BOC to conduct spot inspections of cargoes at MICP
Spot inspections of cargoes at the Manila International Container Ports (MICP) will be conducted regularly as part of the intensified campaign against smuggling, Bureau of Customs (BOC) chief Isidro Lape?a said on Friday.
"We will do this as often as we can, if necessary, until such time all importers and players can do the business legitimately," he said during his surprise random checking at the Container Freight Station 3 of MICP.
Lape?a also said he does not expect port congestion despite his directive to the 24 Office of the Commissioner (OCOM) inspectors to conduct physical examination of 100 randomly selected containers stacked at the container yard.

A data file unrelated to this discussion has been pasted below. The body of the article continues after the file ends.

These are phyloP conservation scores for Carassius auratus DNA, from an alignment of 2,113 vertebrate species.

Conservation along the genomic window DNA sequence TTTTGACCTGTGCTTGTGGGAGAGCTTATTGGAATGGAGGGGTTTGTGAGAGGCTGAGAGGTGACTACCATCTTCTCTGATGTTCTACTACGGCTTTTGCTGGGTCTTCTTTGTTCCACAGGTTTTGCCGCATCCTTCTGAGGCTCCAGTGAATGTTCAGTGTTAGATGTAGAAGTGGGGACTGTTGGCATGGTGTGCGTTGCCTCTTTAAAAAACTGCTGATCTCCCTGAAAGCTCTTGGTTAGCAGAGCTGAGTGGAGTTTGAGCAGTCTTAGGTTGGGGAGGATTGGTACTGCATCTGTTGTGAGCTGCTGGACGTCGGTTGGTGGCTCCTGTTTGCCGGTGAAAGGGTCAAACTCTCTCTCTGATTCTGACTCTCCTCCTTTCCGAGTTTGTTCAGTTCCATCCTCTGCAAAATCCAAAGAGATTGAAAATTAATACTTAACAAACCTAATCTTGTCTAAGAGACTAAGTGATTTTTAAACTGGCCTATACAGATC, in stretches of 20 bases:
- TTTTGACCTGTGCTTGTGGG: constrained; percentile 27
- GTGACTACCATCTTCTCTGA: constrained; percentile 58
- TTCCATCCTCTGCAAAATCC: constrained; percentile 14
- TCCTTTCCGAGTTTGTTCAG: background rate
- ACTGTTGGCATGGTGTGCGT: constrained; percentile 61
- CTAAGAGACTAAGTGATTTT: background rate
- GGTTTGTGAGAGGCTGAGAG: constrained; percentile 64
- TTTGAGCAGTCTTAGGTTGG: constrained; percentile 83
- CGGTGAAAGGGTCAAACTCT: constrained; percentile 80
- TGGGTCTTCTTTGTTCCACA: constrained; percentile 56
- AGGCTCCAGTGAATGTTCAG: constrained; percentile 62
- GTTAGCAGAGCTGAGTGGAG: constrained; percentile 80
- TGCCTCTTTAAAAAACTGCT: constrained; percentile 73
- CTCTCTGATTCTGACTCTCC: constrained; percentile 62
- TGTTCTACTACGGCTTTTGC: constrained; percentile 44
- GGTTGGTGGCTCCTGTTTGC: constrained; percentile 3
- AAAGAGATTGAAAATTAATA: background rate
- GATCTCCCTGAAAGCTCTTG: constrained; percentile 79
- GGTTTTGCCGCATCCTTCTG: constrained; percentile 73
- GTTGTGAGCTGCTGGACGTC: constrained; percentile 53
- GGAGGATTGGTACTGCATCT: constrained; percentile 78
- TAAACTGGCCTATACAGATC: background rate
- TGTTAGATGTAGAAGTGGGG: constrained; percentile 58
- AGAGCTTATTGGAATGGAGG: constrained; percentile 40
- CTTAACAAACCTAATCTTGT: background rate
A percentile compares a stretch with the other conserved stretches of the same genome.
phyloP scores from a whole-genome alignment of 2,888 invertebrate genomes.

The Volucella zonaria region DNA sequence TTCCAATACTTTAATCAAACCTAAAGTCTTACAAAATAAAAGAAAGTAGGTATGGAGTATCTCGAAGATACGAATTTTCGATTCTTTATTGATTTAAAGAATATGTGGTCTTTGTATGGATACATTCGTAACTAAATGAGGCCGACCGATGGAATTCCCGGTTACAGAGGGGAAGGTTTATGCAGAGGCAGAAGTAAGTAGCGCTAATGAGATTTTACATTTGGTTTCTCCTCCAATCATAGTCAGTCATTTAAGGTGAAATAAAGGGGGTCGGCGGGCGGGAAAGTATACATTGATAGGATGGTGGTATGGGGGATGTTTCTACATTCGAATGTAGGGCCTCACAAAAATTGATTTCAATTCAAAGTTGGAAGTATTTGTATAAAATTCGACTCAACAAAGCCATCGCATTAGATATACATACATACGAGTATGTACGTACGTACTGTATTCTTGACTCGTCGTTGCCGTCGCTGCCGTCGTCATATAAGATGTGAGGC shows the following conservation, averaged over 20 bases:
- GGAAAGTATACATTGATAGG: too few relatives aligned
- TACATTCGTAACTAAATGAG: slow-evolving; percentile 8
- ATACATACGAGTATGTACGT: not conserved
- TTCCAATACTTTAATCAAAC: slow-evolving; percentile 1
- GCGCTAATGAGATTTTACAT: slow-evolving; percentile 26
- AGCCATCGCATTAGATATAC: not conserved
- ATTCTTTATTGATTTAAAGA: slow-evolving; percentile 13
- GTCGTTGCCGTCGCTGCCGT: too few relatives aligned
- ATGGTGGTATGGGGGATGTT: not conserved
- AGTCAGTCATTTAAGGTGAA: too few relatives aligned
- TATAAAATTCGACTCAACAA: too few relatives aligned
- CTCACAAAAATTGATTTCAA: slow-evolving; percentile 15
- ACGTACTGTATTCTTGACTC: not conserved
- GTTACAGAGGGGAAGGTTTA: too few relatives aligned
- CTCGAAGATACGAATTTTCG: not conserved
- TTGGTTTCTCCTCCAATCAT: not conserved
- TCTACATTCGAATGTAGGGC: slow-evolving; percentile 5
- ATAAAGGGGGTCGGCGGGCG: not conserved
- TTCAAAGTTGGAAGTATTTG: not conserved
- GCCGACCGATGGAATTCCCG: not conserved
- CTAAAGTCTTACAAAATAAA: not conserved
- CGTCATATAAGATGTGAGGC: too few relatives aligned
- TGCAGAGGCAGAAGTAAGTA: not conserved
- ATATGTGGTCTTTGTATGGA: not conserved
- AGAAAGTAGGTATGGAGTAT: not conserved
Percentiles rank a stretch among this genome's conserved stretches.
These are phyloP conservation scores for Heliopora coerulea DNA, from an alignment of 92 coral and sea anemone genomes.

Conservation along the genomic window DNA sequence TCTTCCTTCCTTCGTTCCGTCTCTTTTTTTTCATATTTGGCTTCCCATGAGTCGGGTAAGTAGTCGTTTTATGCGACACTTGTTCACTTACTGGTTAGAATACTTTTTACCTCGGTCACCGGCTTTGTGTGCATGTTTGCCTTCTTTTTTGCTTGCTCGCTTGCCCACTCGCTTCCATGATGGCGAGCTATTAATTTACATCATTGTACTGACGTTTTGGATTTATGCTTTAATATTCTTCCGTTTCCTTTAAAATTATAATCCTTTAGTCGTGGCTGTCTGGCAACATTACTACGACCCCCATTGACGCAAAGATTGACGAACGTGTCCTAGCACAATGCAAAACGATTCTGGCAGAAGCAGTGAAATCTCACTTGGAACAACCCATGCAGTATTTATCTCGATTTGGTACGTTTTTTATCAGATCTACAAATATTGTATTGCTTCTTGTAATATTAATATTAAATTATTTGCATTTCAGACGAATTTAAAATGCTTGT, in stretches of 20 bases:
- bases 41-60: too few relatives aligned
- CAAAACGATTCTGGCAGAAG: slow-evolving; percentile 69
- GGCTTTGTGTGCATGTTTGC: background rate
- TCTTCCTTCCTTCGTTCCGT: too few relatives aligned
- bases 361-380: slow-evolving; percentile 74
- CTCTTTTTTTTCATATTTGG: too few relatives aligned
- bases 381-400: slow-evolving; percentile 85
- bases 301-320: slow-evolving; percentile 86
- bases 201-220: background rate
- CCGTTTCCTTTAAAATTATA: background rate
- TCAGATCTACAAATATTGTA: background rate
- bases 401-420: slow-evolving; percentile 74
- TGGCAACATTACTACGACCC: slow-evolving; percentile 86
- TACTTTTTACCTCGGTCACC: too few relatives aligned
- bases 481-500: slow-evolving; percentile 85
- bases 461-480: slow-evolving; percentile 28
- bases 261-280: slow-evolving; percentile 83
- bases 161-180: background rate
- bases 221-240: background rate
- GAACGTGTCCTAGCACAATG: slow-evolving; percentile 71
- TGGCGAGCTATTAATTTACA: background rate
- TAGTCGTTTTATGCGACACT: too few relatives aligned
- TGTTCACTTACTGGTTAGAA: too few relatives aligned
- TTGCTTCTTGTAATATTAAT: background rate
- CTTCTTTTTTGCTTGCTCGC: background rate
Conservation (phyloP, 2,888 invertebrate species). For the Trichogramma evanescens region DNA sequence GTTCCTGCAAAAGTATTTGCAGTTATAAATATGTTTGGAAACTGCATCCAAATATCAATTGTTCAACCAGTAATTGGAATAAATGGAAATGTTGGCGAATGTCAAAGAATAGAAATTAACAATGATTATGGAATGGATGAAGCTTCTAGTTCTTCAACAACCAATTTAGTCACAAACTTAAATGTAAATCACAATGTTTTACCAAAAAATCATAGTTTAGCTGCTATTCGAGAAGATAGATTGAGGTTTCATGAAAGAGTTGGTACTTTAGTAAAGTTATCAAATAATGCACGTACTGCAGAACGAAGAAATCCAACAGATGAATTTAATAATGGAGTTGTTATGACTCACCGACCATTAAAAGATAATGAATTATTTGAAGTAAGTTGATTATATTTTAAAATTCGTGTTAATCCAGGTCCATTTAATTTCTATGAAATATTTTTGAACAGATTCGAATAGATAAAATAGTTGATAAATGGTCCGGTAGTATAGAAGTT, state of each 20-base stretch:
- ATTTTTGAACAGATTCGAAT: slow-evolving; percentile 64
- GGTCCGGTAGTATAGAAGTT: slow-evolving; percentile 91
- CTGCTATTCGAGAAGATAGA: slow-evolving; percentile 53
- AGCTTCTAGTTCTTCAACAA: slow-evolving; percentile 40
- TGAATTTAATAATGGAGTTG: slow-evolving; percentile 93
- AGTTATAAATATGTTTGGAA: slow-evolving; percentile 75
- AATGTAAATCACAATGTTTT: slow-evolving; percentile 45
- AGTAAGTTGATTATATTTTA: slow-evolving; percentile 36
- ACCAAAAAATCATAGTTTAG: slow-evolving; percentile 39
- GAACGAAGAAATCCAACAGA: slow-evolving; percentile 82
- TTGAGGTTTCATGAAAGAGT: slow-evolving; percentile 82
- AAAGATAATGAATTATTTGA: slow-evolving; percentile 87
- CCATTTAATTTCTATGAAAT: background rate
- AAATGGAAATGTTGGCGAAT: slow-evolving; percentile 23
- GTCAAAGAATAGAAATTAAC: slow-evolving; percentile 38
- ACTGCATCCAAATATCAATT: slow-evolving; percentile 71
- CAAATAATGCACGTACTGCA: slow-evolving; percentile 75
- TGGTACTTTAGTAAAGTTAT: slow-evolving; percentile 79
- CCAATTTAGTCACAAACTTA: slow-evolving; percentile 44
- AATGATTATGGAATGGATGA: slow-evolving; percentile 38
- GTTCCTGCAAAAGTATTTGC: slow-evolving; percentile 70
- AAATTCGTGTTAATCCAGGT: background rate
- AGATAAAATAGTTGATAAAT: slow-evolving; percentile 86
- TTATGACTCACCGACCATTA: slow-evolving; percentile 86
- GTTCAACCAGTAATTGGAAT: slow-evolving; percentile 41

"This random inspection will let us know if the shipment contains misdeclared or undervalued shipment," he said as he warned that erring importers will suffer the consequences of duping the government.
"If the inspectors found anomaly on the cargoes, the District Collector will issue Warrant of Seizure and Detention (WSD) immediately on the shipment while the Legal Division will file a case on the erring importer," he said.
However, the official said shipments with no discrepancy will be cleared immediately to avoid unnecessary delays on the part of honest importers.
In 2017, an average of 760,000 containers arrived at MICP and an average daily arrival of 1,500 containers.
"With such huge number of imports arriving each day, we have to make sure that our borders are free from smuggled goods," Lape?a added.
The decision of the Customs chief to shut down the Green Lane operations is in force, subjecting the shipments to either documentary or physical inspection.
"I still have no plans to lift the Green Lane because that is where the 604 kilos of shabu passed through," he said, referring to the P6.4-billion worth of illegal drugs that came from China in May last year and became subject of congressional investigations. DMS